- Implying inadequacy: “I wish you had been at that workshop with me” (not because he would have enjoyed it but because it would have “corrected some of his flaws”).
- Making unrealistic demands of his time and energy: “After you rotate the tires and paint the shed, I want you to listen to how my day was.”
- Overreacting (which is a form of criticizing his choices or behavior): “I can’t believe you voted for him!”
- Ignoring his needs (basically sending the message that they’re not important): “You’re not that tired; anyway, having company will give you energy.”
- Focusing on what I didn’t get, not what I did: “It would have been better if you’d said ‘I’m sorry’ to begin with.”
- Withholding praise: “Well, it’s your job to mow the lawn.”
- Using a harsh tone: “I am so tired of this!”
- Valuing others’ needs over his: “Saying to a friend, “Oh, he’s not too tired to come pick you up and then take you back home after we have a nice visit.”
- Undermining his wishes: Saying to a relative, “I agreed to have a quiet Thanksgiving, but if you invite us, he couldn’t say no.”
- Condescending: “You did an okay job picking out your shirt.”
- Name-calling: “You’re such a negative person.”
- Belittling his work: “Just what is it you do all day?”
- Showing little or no interest in his interests: “I can’t imagine what you see in that.”
- Criticizing his family: “Your sister didn’t even offer to help clean up the kitchen!”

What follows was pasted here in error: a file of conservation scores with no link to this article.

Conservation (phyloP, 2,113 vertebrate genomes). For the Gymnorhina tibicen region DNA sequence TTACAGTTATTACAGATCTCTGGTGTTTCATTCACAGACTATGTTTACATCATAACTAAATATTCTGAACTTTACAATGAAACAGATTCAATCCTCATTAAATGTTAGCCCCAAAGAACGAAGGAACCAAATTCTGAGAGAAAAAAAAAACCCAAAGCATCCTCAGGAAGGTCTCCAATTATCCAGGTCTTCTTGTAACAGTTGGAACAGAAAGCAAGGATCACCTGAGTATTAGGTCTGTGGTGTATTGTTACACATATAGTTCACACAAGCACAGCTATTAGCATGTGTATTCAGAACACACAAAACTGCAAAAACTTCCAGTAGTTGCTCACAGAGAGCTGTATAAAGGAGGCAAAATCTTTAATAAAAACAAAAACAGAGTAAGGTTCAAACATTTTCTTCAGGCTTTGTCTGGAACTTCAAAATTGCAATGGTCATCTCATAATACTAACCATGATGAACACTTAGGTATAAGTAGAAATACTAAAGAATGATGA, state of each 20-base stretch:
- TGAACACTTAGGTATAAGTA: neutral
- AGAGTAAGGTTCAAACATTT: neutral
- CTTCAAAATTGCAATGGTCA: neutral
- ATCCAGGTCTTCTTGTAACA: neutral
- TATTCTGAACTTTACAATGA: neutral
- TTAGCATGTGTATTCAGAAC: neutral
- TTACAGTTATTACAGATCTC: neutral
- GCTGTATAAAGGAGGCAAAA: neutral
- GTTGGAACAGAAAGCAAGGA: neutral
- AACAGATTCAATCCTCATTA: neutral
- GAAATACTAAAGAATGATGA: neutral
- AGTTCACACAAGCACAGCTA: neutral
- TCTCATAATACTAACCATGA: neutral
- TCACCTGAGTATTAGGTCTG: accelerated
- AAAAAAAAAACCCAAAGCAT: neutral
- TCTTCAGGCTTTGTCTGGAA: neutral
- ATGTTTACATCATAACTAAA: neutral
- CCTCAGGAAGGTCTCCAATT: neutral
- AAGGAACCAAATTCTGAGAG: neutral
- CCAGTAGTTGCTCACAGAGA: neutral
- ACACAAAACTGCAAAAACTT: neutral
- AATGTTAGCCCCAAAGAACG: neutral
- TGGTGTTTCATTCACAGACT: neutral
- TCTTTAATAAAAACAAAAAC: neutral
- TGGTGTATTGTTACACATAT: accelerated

- Ignoring him: Choosing friends over his company.
- Interpreting him: “What you really meant when you said you were tired is that you don’t want to listen to me.”
- Comparing: “The neighbor’s yard sure looks nice.”
- Dismissing: “I have to work” (implying he doesn’t)
- Focusing on my own unhappiness: “I can’t live this way.”
- Expecting him to make me happy: “If we just did more fun things together…”
- Making “you” statements: “You make me so mad I can’t think straight!”
- Globalizing: “Men are not capable of understanding!”
- Generalizing: “You’re always criticizing me.”
- Therapizing: “You are trying to make up for your father.”
- Projecting my unhappiness on him: “I feel bad when I don’t talk, so you can’t possibly feel okay if you’re this quiet.”
Other shaming favorites of women include:
- Believing they always know what’s best for the relationship
- Rolling eyes
- Giving “the look”
- Being sarcastic
- Suggesting a “better way”
- Having unrealistic expecting
- Criticizing him in front of other people
- Making him feel unnecessary
If you are a woman reading this and thinking “I don’t shame,” you may be right. But just to make sure, check it out with the man in your life. It’s best not to ask directly. Don’t say, “Do I criticize?” or “Do I shame you?” that’s like asking “Does my butt look big in this dress?” No guy in his right mind is going to give you a straight answer. Instead, ask: “What are some of the different ways I criticize or shame you?”
Wow, ladies! This blew my mind. I say these things. I never realized the effect it had on my husband. Although, I don’t say or use all of them, I still realize that I use some and even some is too much. I want to do whatever I can to help make my marriage everything God intended it to be and I definitely don’t want silly words and attitudes to get in the way. We know our men aren’t perfect, but we can do our part too.
If you want to get your hands on this little piece of gold aka book, you can grab it at amazon by clicking below. It’s been such an asset to our marriage.
Have a SUPER Friday and a great weekend keeping the peace with your honey!